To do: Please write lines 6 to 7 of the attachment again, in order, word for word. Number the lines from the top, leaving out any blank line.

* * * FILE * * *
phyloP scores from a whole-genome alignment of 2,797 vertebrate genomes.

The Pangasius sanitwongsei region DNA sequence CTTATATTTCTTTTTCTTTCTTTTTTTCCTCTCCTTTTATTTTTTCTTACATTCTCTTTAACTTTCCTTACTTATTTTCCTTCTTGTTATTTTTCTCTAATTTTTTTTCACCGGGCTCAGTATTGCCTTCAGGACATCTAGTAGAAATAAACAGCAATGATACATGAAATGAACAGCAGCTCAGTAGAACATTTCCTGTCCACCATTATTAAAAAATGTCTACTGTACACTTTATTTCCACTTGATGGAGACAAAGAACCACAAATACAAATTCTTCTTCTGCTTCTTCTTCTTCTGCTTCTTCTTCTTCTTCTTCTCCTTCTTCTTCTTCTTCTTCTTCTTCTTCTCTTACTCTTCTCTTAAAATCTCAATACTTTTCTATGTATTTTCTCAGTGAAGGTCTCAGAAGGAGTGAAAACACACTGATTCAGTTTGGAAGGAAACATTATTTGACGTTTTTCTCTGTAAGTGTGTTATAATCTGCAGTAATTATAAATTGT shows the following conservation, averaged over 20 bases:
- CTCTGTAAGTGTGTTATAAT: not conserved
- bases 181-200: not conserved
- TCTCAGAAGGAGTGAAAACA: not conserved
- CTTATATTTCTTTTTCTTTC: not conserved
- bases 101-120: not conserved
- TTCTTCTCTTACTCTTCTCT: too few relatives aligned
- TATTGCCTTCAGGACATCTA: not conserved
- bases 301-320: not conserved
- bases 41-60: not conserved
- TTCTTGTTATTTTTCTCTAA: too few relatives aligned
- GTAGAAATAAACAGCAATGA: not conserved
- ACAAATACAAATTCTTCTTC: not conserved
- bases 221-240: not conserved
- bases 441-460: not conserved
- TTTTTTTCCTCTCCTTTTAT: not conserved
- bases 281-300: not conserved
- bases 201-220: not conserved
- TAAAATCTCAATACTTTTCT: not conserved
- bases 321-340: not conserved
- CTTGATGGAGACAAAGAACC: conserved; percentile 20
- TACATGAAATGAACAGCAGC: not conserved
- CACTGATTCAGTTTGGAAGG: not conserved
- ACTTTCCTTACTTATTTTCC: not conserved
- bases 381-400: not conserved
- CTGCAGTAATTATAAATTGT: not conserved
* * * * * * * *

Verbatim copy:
- CTTATATTTCTTTTTCTTTC: not conserved
- bases 101-120: not conserved